Order of Leopold II, Grand Cross (1951-)
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The Order of Leopold II was established by King Leopold II by an unpublished decree on August 24, 1900. It was originally created as an Order of the Congo Free State, but it was later integrated into the national hierarchy of decorations in Belgium after the Congo Free State ceased to exist as a private domain of King Leopold II in 1908. The King is Grand Master.
Since 1908, the Order has been conferred upon Belgian citizens and foreigners as a symbol of gratitude for exemplary service rendered to the King of Belgium. It is generally awarded in recognition of long careers in public service to those over 40 years old. The Order was conferred upon all fallen Belgian soldiers and Non-Commissioned Officers in the First World War.
There are a number of different clasps that have been awarded with the Order: a palm branch clasp with the cypher of Albert I was awarded to military personnel for war merit during the First World War, a black enamelled bar clasp was worn on decorations awarded to mothers of the fallen in the First World War, a palm branch clasp with the cypher of Leopold III was awarded to military personnel for war merit in the Second World War or the Korean War, and a palm branch clasp (without royal monogram) was awarded to military personnel for war merit in the Second World War or the Korean War. At present, a crossed swords clasp is awarded to military personnel for war merit, as well as to war veterans, and a gold star is awarded to civilians for mention in official dispatches. A ribbon bordered in gold, or with a gold stripe down the centre, is awarded to civilians for war merit.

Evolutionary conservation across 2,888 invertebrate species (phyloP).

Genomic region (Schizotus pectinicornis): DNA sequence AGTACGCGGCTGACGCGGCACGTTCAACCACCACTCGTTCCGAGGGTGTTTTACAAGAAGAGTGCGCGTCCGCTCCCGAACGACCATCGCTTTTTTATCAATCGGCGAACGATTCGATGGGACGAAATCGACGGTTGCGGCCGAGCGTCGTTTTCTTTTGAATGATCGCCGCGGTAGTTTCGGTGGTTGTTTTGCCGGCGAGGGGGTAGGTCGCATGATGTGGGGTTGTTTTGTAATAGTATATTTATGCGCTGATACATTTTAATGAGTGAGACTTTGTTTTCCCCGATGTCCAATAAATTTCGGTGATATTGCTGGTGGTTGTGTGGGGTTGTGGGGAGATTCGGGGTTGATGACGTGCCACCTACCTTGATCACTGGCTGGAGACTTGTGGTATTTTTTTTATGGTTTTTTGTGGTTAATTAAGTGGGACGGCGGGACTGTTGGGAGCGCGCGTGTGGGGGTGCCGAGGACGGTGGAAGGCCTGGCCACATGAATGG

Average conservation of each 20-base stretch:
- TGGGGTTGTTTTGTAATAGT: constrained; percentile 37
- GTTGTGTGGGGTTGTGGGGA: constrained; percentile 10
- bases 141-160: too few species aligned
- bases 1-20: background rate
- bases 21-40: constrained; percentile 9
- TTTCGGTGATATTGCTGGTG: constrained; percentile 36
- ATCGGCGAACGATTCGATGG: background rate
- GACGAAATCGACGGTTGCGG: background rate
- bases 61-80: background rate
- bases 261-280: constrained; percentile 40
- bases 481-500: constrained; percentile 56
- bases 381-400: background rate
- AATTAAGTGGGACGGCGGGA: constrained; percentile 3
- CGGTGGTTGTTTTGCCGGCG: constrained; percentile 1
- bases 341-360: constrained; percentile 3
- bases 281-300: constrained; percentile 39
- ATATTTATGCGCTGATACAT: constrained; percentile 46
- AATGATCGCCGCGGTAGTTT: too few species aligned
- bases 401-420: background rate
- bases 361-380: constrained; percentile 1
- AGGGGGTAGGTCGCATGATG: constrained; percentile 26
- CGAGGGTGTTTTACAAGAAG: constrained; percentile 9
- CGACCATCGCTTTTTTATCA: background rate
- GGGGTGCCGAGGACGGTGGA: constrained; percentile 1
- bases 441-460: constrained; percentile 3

There are three versions of the Grand Cross which differ in obverse inscription. The first version has an inscription that translates to “Labour and Progress.” The second and third versions have an obverse inscription that translates to “Strength in Unity,” but it appears on the second version in French and on the third version in French and Dutch. All three versions feature the cypher of Leopold II on the reverse.
The Grand Cross is generally reserved for foreign diplomats.
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